2. Design features in the built environment were carefully selected to help prevent the spread of infections.
  3. The design was created to support the way that care is provided in the space to make it user-friendly and safe. 

Results

The infection control working group played an important role in troubleshooting these and other challenges as they arose, ensuring each stage progressed smoothly and safely. For instance, during the construction and demolition phases, some of the safety steps taken included the use of moisture and mold-resistant materials, sealing off building spaces from existing areas, protecting ducts and gas lines, and implementing provisions for project waste and debris.
 

Care had to be taken to ensure that construction materials and working spaces were protected to avoid exposure to pathogens.


Specific infection prevention principles were also integrated into the design of the built environment, such as hand washing stations conveniently placed inside patient rooms, separate storage spaces for clean and dirty linens and equipment, strategically designed isolated rooms, easy-to-clean solid surfaces (walls, floors, countertops, and furnishings), and designated accommodations for personal protective equipment. Furthermore, the design and placement of items within patient rooms was made as consistent as possible throughout the new building to improve staff efficiency and help reduce the risk of errors.


The workers involved in the project also received infection control training that highlighted the importance of these prevention steps and described how to apply them appropriately as construction progressed. Finally, Dickey says that the necessity of communicating with the infection prevention staff was emphasized so the workers could troubleshoot potential design changes that might compromise infection prevention strategies.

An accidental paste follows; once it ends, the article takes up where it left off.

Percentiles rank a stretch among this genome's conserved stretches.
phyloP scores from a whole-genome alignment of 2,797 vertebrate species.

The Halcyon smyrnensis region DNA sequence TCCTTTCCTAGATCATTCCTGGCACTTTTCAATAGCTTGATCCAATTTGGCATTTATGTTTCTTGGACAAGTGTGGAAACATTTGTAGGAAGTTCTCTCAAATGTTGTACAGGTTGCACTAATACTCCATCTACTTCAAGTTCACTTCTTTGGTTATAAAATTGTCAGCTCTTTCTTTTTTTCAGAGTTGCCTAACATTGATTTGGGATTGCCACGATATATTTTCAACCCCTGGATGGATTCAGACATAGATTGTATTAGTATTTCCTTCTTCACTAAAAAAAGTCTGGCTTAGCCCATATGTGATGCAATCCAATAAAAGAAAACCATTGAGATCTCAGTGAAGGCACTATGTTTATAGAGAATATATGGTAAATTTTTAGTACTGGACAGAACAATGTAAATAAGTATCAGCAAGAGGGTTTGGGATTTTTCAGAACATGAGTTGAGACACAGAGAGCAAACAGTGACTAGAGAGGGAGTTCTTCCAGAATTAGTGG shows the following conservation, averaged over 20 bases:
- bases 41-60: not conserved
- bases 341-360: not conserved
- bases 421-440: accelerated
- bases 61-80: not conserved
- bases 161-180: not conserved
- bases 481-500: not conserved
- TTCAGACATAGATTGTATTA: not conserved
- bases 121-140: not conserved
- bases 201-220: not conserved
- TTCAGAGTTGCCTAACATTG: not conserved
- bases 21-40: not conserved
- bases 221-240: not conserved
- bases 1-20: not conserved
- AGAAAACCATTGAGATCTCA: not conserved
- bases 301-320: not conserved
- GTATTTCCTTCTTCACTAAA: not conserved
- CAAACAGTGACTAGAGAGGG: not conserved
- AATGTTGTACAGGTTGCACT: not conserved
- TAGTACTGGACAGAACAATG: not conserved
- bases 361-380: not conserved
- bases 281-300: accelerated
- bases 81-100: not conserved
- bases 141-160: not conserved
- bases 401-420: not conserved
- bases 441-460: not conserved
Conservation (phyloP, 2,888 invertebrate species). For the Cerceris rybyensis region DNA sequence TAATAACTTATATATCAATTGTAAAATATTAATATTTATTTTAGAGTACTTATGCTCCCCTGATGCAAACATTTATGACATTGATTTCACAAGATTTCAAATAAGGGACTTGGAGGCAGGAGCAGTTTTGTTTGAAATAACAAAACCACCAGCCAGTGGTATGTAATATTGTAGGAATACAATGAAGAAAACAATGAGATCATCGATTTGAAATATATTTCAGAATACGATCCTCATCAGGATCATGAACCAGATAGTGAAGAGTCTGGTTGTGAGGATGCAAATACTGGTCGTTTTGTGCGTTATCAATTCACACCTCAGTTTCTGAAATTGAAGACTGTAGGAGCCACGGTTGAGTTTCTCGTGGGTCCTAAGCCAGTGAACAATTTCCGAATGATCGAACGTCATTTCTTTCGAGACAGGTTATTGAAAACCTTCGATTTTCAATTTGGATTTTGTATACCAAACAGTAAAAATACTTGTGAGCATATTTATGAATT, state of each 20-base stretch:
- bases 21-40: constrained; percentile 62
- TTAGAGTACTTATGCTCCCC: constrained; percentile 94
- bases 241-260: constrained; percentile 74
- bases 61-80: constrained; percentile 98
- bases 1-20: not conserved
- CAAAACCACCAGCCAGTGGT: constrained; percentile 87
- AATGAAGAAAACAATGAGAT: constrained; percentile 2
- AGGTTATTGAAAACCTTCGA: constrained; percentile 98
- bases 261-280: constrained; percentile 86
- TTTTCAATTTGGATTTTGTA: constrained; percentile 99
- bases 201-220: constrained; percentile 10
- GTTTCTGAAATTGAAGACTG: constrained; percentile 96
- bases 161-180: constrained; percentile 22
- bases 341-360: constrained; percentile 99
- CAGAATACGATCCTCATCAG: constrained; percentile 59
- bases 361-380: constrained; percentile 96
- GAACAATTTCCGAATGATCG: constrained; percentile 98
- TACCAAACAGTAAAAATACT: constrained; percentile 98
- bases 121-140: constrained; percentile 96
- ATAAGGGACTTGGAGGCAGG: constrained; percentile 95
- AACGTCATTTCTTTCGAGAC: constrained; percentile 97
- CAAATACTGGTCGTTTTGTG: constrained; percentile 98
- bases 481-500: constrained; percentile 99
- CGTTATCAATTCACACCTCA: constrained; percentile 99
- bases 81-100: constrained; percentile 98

Conclusion

The new UCI Medical Center has been fully operational since 2011 and well-received by staff and patients. The infection prevention safeguards built into the overall design and individual rooms are functioning as expected to prevent hospital-acquired infections and the spread of communicable diseases. 
 

Communicating with the infection prevention staff was emphasized to troubleshoot potential design changes that might compromise infection prevention strategies.


 “It’s hard to attribute our success entirely to the built environment because there are so many other strategies we have put into place simultaneously,” Dickey says. She points out that UCI Medical Center also implements strategies such as improvements with hand hygiene, compliance with use of personal protective equipment, best practices in cleaning surfaces and furnishings, and many other evidence-based best practices important for infection control in the healthcare setting.

 


Design Team

Architecture/Design Firm: UC Design and Construction Services
Contractor: Hensel Phelps Construction